Rotary cheese grater

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Restaurant-Style Cheese Grater
Pregrated cheese may be convenient, but if you aren't going to use the entire container within a week, it will probably start to go bad. The solution: a quality cheese grater (about $17) and a block of cheese.

How it'll save you: If you buy a half-pound block of, say, imported Parmigiano-Reggiano, aged two years (about $9), it'll keep in your fridge for up to three months, and you can grate however much you want as you need it. (Bonus: You'll score points in the authenticity department, since we've yet to meet an Italian who doesn't sprinkle his or her pasta with just-grated cheese.)
Kitchen shears

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Kitchen Shears
You probably know that buying a whole chicken is significantly cheaper than purchasing separate breasts, legs and thighs (to be specific, the average cost of a whole chicken is about $1.50 per pound; while boneless, skinless chicken breasts cost about $3.50 per pound). If you're thinking, "Yes, but cutting up a chicken is such a pain in the neck," then you haven't tried doing it with poultry shears ($10 to $20).

How they'll save you: You won't hesitate to take on the whole bird if you have shears. Their tapered, serrated blades will make you feel like an accomplished surgeon when trimming, cutting and dividing any type of poultry, from chicken to turkey. Plus, you can make stock with the unused parts, such as the backbone.
Oil dispenser

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Oil Dispenser
It's all in the pour. While many bottles of olive oil do have some sort of spout (so the oil doesn't just glug out in huge amounts), oil dispensers ($3 to $10)—which you can use for any oil, from olive to grape-seed to sesame—allow for precision pouring.

How it'll save you:They're outfitted with nozzles that carefully control the flow of liquid, so you can drizzle the "sunlight in a bottle" on salads and other dishes, or easily use exact amounts, minimizing overpouring and drips. The other reason these bottles are economical: You can purchase olive oil in a large tin can (a 3-liter container can cost around $56, so you pay about 55 cents an ounce, versus, say, a 17-ounce glass bottle that costs $13.50, which comes out to 80 cents an ounce). Then, decant the oil into your dispenser as needed. Just store it in a cabinet to keep it away from sunlight.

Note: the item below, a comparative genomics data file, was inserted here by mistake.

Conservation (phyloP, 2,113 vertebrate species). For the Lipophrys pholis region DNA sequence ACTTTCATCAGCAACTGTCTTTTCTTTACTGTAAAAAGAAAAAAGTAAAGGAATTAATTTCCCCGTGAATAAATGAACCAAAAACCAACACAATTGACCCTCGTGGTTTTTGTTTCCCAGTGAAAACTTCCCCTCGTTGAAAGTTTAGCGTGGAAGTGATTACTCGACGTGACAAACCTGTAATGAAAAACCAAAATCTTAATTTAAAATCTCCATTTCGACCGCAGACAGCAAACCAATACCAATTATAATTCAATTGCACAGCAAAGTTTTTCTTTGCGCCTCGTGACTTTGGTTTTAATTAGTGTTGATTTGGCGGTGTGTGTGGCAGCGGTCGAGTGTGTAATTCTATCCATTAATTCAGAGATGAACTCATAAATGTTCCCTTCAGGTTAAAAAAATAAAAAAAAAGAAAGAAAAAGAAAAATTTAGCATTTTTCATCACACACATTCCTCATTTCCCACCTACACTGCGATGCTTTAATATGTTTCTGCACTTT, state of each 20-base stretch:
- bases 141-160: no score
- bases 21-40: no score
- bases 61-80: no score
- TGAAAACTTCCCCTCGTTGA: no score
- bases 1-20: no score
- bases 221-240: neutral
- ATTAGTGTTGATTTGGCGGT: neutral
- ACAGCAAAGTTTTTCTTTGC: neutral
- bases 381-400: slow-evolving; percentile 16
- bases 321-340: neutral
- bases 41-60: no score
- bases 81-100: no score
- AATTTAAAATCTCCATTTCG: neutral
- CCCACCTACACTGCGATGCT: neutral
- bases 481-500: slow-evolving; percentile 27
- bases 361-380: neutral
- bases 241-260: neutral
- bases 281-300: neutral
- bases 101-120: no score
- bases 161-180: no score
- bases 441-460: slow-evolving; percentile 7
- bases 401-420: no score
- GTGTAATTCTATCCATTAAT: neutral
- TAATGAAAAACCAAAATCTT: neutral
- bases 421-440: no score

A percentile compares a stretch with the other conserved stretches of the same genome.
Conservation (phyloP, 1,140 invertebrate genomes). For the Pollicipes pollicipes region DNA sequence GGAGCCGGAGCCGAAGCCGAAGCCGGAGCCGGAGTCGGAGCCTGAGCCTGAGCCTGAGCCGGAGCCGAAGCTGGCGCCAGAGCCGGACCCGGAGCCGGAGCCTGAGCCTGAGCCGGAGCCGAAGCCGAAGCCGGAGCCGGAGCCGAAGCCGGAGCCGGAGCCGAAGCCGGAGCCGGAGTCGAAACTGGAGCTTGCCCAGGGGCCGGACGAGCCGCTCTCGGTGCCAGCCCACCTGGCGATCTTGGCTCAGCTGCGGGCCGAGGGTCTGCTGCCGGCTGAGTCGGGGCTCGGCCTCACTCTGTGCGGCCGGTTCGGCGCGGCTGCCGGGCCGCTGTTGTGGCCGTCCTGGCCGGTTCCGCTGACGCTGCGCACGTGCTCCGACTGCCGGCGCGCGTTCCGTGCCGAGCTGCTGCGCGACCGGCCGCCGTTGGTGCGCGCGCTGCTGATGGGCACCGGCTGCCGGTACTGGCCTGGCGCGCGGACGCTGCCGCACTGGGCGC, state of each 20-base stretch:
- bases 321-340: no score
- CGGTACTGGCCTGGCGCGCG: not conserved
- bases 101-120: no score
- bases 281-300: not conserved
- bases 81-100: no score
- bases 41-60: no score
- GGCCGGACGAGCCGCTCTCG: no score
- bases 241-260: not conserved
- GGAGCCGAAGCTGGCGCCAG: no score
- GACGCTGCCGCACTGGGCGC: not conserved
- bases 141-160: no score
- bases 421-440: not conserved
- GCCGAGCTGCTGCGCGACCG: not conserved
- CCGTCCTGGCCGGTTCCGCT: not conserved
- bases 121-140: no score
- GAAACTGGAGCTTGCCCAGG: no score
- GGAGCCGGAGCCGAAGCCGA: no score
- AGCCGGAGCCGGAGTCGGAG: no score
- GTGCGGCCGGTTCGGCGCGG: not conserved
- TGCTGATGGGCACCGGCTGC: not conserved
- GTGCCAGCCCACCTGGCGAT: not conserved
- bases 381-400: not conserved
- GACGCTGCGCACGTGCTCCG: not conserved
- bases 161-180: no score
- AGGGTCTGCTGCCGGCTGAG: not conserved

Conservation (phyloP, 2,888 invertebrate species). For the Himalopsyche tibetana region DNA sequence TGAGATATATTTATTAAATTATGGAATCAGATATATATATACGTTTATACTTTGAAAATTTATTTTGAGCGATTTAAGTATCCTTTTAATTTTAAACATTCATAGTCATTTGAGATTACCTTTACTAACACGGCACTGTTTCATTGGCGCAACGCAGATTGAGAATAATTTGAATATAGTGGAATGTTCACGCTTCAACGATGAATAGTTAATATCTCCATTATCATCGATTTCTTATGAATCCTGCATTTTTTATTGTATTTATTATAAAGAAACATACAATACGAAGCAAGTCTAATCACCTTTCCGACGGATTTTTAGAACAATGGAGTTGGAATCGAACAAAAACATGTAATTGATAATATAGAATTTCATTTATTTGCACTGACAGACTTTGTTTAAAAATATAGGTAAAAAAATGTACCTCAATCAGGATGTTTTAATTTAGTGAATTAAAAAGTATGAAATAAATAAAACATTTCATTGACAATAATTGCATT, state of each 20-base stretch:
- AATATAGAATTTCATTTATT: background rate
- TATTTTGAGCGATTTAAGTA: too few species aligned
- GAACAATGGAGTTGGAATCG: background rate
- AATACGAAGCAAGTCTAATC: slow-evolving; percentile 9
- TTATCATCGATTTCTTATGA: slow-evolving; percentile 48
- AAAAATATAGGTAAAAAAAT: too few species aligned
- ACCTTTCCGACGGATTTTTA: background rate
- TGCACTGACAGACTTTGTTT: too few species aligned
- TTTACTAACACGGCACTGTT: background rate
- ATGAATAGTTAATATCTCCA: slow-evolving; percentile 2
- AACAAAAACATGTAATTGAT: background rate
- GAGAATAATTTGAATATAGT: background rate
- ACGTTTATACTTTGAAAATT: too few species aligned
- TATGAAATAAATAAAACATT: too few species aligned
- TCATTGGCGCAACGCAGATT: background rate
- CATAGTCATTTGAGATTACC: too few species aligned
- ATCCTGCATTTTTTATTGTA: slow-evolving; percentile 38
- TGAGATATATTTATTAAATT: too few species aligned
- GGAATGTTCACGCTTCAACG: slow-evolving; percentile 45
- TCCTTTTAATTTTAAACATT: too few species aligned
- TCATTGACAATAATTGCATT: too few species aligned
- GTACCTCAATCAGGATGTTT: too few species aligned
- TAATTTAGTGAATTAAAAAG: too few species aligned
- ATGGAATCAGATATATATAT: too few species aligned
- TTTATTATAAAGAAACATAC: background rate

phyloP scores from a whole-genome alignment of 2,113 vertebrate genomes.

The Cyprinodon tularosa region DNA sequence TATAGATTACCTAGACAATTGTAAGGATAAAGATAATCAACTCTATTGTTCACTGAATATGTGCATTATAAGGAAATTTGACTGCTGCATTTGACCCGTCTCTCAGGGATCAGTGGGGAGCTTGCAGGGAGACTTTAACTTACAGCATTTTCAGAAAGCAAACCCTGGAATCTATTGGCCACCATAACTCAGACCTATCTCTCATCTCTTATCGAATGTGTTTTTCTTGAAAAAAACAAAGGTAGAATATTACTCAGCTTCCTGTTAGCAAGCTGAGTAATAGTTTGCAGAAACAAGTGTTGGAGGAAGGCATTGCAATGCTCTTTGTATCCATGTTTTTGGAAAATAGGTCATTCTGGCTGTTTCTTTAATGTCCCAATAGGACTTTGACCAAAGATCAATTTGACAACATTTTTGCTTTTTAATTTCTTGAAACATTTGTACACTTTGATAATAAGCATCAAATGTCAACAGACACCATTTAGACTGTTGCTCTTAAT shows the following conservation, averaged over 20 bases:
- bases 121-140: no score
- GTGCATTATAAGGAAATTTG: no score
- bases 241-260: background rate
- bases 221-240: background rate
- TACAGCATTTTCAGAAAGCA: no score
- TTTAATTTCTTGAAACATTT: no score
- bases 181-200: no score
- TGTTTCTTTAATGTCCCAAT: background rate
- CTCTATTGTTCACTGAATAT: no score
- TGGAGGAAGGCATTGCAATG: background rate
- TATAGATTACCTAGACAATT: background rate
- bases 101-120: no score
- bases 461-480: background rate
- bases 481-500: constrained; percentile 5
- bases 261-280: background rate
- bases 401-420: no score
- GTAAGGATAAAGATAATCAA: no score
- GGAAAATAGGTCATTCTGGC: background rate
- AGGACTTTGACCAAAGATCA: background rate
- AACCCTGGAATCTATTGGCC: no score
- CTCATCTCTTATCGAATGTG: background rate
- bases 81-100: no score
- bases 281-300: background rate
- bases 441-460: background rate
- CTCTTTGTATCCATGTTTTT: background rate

Pineapple Slicer & Dicer

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Pineapple Slicer & Dicer
Were sometimes skeptical of single-use tools, but there are times when they're worth it. The cost difference between buying a whole pineapple and cutting it yourself and paying for precut rings or chunks is significant enough to qualify: an 8-ounce container of pineapple chunks costs about $3, while you can get five times that amount—about 40 ounces of the fruit—for $5, or even less if you buy a whole fruit (it's a difference of 38 cents an ounce versus 13 cents an ounce). A pineapple slicer and dicer ($20) makes quick work of the prickly-skinned produce. (As with the other tools, you'll want to make sure you're going to use this more than once to make the savings worth it.)

How it'll save you: There won't be nearly as much waste as there is when you attempt the job with a knife. You insert a shaft into the top of a trimmed pineapple, press down lightly and twist; the flesh will come right out of the peel, and then you can slide the dicer down the stack of rings (or leave them whole).
Mason Jar

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Mason Jar
The glass jar with a lid (about $1.50) is one versatile item in the kitchen. And not because it makes everything from salads to soups look better (a trend we hope sticks around).

How it'll save you: Beyond canning and storing food, these containers are ideal for making and storing your own salad dressing. Load the ingredients in, screw the lid on and shake; when you've used it all up, the oil-slicked glass jar is much easier to clean and reuse than a plastic container would be, and you'll have spent much less to dress your salad than you would have if you'd gone the premade route. Plus, they're also great for whipping warm milk for a homemade latte, so you can make a $4 coffee for a fraction of the cost.